Whereas according to current Roman use Crosses and images are only veiled during Passiontide, in the Middle Ages the common thing was to cover them right at the start of Lent, be it from the Terce (Mid-Morning Prayer) of the Monday after the first Sunday of Lent, be it – although less frequently – already from Ash Wednesday. Here and there the veiling was even done on Septuagesima, 70 days before Easter. Moreover, not only Crosses and images were withdrawn from the view of the faithful by means of veils, but also reliquaries and chandeliers, and even evangeliaries (Gospel Books) whose covers were ornamented with pictorial representations were sometimes veiled. […]
The custom of veiling Crosses and images during Lent is apparently not of Roman, but of Gallican origin. It was already known in Gaul in the 7th century, as we can see from St. Audoenus's († 683) biography of St. Eligius (II, 41). “Mos erat, ut diebus quadragesimae propter fulgorem auri vel nitorem gemmarum operiretur tumba (s. Eligii) velamine linteo urbane ornato holoserico”, [NLM: “It was custom that on the days of Lent the tomb (of St. Eligius) was covered with a linen veil finely ornamented in pure silk, because of the refulgence of the gold and the splendor of the gems.”] we read in the same. For Italy the custom is not attested until around the year 1000 […]. In the later Middle Ages the veiling of Crosses and images during Lent or at least Passiontide was universally common.
The veiling of Crosses, images etc. during Lent and Passiontide was done because these times had the character of penance and grief, and therefore decoration in the church was deemed inappropriate. The veiling of the Crosses, moreover, may have its reason in the fact that until the 12th century the representations of the Crucifix showed not so much the Passion of the God-Man, but his Triumph on the Cross. Likewise, the great Lenten veil was doubtlessly introduced with regard to the character of grief and penance proper to Lent. The veiling of the Holy of Holies – i.e. the altar – meant in a way a partial exclusion from the cult, which was to remind clerics and laymen alike, in the time of penance, more manifestly of their sinfulness and to impel them to cultivate a truly penitent disposition. Of course, over time other meanings were additionally attributed to some of these customs, which is easily understandable given the medieval predilection for mystical speculation. In the veiling of Crosses, images and other decoration of the church was thus symbolized the contumely, weakness and humiliation, which in the Passion of the Lord veiled, as it were, His Godhead and divine Power.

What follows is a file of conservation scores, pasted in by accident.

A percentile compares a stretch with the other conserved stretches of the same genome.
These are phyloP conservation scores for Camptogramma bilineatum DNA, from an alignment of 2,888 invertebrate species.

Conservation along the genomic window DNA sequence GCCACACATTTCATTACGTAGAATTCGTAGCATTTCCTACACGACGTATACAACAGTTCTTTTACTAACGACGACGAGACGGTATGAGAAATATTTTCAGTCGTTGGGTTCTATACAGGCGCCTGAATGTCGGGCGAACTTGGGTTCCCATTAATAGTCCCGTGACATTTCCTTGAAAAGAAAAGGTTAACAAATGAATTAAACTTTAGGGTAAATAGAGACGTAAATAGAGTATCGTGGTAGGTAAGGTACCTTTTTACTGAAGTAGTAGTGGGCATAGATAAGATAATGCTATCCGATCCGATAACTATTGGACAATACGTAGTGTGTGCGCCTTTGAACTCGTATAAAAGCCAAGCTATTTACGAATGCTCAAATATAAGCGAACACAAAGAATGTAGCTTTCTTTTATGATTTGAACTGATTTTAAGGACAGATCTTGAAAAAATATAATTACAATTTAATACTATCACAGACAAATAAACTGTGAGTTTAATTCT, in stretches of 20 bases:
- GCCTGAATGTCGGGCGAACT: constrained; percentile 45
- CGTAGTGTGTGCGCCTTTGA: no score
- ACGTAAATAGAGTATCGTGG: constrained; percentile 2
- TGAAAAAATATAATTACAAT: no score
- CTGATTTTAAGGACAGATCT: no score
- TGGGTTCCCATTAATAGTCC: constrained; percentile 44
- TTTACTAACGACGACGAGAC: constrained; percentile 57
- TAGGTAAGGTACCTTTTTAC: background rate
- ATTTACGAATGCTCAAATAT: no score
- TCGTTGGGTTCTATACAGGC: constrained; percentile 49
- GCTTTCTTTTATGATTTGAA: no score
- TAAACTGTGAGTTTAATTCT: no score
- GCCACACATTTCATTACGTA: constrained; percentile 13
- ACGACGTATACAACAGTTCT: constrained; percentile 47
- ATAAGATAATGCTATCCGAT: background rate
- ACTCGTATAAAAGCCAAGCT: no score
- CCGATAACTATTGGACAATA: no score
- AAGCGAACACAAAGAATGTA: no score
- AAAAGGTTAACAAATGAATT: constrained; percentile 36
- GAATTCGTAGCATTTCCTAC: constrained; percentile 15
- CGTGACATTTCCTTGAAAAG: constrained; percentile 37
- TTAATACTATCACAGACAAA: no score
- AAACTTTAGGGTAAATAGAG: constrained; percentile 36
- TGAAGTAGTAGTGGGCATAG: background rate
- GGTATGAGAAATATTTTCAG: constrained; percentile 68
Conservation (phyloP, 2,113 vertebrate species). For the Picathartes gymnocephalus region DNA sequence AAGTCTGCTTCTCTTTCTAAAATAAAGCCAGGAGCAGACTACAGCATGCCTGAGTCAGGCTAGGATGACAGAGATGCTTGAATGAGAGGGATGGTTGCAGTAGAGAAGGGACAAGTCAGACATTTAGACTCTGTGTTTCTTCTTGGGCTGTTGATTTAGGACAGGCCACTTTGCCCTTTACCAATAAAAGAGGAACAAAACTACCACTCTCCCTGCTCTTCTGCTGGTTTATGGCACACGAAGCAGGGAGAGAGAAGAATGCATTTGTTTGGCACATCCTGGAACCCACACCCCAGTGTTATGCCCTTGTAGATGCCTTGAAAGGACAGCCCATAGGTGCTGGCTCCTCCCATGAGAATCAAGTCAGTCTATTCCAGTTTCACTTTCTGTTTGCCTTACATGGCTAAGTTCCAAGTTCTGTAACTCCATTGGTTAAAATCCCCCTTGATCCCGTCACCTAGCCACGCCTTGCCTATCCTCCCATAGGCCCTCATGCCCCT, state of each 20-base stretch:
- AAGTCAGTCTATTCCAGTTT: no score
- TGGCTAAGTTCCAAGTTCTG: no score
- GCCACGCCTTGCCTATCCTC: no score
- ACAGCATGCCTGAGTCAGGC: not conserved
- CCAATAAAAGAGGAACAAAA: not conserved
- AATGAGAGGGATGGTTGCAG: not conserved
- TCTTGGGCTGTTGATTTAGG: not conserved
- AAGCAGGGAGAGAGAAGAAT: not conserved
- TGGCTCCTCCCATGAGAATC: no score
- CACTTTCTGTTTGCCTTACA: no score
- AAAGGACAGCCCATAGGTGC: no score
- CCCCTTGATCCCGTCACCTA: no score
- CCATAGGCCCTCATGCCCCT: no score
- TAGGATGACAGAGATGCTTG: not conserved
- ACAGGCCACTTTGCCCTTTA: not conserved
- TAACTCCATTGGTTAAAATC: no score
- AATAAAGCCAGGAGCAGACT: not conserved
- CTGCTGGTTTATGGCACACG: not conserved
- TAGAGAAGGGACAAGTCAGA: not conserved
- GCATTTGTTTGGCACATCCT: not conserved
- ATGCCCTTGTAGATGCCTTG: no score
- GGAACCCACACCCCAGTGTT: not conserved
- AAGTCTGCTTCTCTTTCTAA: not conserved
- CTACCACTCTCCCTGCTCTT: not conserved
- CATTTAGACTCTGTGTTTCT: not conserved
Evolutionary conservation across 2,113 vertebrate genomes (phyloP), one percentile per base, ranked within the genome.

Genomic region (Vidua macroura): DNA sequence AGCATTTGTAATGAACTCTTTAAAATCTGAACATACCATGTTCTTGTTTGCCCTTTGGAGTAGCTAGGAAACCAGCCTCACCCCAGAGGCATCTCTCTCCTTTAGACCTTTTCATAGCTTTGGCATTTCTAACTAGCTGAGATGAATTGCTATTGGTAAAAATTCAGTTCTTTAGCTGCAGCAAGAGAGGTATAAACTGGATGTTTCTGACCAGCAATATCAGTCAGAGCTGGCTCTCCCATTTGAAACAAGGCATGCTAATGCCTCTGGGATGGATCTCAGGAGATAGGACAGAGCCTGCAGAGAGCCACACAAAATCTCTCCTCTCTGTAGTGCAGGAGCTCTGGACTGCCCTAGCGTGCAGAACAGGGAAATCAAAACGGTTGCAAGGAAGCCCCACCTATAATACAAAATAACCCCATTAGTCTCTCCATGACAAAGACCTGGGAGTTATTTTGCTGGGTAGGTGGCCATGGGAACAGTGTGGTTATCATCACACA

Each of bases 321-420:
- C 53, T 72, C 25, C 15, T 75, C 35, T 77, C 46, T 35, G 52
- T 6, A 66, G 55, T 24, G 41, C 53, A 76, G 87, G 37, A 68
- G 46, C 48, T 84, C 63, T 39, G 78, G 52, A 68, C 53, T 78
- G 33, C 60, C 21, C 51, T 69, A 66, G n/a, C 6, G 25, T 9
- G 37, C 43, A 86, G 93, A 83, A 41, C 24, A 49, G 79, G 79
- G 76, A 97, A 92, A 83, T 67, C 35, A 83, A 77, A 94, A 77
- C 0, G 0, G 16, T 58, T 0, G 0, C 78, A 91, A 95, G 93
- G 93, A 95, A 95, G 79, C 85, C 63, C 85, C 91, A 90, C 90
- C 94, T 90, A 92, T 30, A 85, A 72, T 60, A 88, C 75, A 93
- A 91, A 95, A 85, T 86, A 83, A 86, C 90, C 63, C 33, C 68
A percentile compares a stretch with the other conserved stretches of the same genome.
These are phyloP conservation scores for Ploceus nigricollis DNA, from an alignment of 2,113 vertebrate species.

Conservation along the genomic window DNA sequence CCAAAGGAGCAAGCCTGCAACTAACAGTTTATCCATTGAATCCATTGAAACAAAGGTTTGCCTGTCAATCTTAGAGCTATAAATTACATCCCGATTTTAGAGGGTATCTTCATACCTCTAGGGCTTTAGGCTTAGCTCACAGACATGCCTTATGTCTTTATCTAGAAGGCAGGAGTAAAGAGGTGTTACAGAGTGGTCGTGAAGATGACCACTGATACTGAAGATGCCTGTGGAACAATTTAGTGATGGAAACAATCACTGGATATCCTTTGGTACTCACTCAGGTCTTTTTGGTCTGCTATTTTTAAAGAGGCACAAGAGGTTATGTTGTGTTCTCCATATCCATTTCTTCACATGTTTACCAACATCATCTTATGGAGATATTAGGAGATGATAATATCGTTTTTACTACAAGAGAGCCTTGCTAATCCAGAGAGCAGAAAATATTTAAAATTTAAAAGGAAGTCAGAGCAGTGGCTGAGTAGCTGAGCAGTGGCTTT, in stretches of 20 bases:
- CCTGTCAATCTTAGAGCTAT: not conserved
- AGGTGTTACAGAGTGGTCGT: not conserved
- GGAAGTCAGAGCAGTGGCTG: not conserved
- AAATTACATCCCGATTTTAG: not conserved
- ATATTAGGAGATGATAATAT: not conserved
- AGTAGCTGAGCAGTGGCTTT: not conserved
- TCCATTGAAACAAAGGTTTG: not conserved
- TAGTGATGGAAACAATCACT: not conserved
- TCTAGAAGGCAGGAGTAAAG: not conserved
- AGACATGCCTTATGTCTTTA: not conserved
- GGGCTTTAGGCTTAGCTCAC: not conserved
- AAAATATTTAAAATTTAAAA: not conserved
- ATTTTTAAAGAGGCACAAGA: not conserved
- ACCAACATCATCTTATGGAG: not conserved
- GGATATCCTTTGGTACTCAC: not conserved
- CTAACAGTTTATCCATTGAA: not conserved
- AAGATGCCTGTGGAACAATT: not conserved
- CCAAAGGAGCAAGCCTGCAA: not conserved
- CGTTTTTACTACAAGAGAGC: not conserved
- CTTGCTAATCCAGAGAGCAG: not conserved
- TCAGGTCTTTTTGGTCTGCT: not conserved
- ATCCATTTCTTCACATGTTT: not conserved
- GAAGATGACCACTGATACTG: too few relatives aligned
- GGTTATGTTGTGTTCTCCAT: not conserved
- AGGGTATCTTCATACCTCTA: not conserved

The veil however, which was hung before the altar, was associated to a multiple symbolism. It was called a memory of the veil of the Old Testament, which divided the Holy of Holies from the Holy and was rent asunder at the death of the Lord. It was seen as an image of the starry heavens which separate material and spiritual world and veil from us the sight of the heavenly fatherland and the glorified Savior.
It was interpreted as the veil with which Moses covered his face, whose resplendence the people could not bear, or as the spiritual shell of the old service of the Law, which still enfolds the hearts of the Jews and prevents them from grasping the clear meaning of the Law. The taking away of the veil at Easter, then, was to signify that Christ now again stands before us in the unveiled splendor of His eternal glory, that He has opened up the heavens for us and taken away the blindness of the heart from us, which had made it impossible for us to understand the mystery of His Passion.BACK TO LIST